It’s Fourth of July and our democracy on life support. Regardless of your political leanings, this would be a great day for everyone to declare that it is not acceptable that big money is buying elections and dictating the way of discussing and deciding important issues across this nation. Instead of celebrating the distant past with each other today, let’s take a long painful look at the ubiquitous corruption of our government and declare that this is the perfect year that we will bring back the kind of country that the Founders would appreciate. If you truly believe in family values, do it for the nation’s children. Let’s start with a constitutional amendment to overturn Citizen’s United so that we are better able to have meaningful conversations and candidates. Here’s one place to begin today’s journey.
Alternatively, this is a good day to celebrate the Anti-Fourth-of-July.
We should be electing leaders. Hillary is not a leader, as illustrated by Daily Kos:
Bernie was skeptical of a centrist Bill Clinton running for president in 1992, and immediately after Clinton won the election and appointed Hillary to lead health care reform, Bernie set to work attempting to convince her of the virtue of a single-payer, Medicare-for-all system. As you can probably also imagine, he wasn’t successful. Still, please do read what follows. The dialogue between Hillary and a Harvard Medical School physician supporting single-payer — accompanying Bernie to his meeting at the White House — is important for the record.
They got their meeting at the White House that month, and the two doctors laid out the case for single-payer to the first lady. “She said, ‘You make a convincing case, but is there any force on the face of the earth that could counter the hundreds of millions of the dollars the insurance industry would spend fighting that?’” recalled Himmelstein. “And I said, “How about the president of the United States actually leading the American people?’ and she said, ‘Tell me something real.’ ”
Hillary Clinton is working hard to present herself as caring for ordinary people, but this article by Nomi Prins of Truthdig makes it clear that she will never cut the cash pipeline from her banker friends, and she will never stop doing whatever is necessary to keep those same bankers happy. Here is an excerpt from “The Clintons and Their Banker Friends, 1992-2016″:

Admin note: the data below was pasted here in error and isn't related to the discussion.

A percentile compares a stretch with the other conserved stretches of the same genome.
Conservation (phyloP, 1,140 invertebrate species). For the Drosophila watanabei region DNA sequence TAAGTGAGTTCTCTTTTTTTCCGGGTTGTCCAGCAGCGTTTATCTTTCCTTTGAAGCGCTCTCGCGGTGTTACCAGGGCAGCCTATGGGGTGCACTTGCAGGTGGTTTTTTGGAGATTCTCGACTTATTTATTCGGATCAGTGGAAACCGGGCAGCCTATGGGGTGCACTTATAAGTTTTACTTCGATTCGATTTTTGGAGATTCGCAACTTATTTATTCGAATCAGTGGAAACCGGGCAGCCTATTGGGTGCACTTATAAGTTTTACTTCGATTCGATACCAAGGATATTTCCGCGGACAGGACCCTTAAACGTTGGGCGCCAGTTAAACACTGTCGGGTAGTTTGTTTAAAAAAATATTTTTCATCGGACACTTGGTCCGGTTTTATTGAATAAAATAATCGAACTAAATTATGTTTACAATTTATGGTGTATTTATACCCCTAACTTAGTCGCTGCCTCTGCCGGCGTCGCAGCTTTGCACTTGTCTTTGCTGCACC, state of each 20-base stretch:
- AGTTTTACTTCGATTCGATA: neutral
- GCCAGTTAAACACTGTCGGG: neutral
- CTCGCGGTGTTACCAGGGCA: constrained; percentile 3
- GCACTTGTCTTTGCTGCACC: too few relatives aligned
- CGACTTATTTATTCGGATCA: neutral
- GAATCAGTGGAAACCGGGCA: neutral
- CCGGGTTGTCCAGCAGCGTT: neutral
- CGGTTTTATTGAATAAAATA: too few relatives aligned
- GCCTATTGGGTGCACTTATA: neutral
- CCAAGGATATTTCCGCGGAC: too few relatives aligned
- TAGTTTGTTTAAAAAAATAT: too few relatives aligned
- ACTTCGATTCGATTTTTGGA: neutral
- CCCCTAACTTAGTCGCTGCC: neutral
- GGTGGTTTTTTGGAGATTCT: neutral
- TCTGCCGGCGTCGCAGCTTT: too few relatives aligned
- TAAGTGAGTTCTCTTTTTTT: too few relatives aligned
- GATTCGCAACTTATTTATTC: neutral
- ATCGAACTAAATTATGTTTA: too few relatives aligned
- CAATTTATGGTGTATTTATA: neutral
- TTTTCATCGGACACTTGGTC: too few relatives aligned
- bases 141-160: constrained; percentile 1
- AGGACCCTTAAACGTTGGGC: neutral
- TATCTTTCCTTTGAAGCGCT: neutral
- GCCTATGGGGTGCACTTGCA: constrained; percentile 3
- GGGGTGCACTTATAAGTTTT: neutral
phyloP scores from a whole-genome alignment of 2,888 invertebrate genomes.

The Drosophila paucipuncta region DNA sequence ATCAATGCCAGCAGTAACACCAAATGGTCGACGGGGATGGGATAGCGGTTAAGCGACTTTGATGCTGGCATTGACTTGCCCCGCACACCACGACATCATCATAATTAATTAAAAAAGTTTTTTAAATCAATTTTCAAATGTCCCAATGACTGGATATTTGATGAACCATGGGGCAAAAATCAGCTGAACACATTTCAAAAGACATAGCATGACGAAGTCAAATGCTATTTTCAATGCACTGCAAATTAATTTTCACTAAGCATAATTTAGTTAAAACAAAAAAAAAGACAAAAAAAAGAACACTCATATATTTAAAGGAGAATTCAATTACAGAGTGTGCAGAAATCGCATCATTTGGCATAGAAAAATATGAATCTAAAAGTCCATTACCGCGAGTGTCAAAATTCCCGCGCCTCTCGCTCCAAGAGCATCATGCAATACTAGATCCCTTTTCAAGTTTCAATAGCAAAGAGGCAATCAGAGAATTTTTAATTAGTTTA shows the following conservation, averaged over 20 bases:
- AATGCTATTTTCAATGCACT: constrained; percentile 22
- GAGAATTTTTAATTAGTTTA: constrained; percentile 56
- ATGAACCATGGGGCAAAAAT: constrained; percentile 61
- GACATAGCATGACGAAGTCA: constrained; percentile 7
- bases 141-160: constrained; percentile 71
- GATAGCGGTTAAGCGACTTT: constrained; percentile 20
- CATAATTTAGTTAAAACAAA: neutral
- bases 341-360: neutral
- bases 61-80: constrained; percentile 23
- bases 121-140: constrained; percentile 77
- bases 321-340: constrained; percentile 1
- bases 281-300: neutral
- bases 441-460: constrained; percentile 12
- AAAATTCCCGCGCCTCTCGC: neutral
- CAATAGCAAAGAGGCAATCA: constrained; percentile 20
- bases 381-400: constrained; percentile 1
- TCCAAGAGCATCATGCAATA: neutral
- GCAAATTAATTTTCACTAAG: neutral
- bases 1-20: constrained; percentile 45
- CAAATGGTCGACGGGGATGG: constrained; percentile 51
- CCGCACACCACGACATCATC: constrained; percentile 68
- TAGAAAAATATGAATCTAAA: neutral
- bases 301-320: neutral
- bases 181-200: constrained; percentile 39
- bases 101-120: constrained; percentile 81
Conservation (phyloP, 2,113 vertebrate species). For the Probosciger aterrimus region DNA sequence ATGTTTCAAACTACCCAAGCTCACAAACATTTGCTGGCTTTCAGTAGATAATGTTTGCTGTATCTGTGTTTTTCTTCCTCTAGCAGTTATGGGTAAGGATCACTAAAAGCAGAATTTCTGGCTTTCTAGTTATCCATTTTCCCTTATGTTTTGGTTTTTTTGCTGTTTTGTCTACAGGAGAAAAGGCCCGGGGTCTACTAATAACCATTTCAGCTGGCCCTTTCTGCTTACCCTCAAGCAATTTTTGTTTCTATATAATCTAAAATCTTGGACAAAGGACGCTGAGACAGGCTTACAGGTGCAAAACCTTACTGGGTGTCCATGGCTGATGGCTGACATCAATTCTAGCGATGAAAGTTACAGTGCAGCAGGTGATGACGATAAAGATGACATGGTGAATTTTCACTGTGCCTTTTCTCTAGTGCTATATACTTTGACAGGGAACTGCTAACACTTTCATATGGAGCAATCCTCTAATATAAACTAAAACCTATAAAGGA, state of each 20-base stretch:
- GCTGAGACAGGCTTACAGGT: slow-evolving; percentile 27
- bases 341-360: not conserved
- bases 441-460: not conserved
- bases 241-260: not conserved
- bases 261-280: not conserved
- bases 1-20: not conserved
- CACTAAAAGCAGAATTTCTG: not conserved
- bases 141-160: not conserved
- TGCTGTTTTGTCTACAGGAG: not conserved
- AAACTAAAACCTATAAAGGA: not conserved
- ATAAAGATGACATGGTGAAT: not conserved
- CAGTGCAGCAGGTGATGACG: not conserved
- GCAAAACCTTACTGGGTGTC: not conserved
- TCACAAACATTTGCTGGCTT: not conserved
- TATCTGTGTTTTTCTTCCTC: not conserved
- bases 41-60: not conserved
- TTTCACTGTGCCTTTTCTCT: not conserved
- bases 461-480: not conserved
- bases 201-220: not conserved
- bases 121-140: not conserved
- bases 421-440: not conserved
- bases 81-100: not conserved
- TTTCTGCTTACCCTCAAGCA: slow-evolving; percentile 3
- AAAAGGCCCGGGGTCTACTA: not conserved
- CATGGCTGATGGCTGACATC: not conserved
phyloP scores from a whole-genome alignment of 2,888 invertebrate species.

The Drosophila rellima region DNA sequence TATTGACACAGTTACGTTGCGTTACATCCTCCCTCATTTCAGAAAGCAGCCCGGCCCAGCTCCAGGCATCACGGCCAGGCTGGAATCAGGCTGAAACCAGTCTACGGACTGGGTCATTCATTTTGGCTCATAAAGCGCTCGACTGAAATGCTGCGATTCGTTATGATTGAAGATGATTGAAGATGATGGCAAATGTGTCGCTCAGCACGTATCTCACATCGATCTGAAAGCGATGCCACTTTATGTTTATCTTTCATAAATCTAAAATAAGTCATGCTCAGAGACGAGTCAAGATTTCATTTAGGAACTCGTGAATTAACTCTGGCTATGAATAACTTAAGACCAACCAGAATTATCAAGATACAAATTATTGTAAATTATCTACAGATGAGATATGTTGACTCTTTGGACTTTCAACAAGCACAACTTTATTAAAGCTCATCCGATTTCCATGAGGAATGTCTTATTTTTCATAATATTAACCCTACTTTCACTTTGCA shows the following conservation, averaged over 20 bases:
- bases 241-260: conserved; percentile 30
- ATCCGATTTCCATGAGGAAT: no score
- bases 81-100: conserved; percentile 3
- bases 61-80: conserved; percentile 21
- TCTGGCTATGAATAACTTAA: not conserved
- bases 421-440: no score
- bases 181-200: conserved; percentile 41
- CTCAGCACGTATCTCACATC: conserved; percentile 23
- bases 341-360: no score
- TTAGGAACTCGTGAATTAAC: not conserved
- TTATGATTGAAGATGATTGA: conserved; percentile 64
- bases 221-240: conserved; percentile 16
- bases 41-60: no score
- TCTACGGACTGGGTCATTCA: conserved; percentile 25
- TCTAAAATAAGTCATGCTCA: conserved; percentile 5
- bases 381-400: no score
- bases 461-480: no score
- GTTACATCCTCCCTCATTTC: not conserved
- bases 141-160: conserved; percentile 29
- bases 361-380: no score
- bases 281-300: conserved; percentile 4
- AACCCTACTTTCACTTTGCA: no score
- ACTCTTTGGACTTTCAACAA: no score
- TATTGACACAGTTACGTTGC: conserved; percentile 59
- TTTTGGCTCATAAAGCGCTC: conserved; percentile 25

When Hillary Clinton video-announced her bid for the Oval Office, she claimed she wanted to be a “champion” for the American people. Since then, she has attempted to recast herself as a populist and distance herself from some of the policies of her husband. But Bill Clinton did not become president without sharing the friendships, associations, and ideologies of the elite banking sect, nor will Hillary Clinton. Such relationships run too deep and are too longstanding.
To grasp the dangers that the Big Six banks (JPMorgan Chase, Citigroup, Bank of America, Wells Fargo, Goldman Sachs, and Morgan Stanley) presently pose to the financial stability of our nation and the world, you need to understand their history in Washington, starting with the Clinton years of the 1990s. Alliances established then (not exclusively with Democrats, since bankers are bipartisan by nature) enabled these firms to become as politically powerful as they are today and to exert that power over an unprecedented amount of capital. Rest assured of one thing: their past and present CEOs will prove as critical in backing a Hillary Clinton presidency as they were in enabling her husband’s years in office.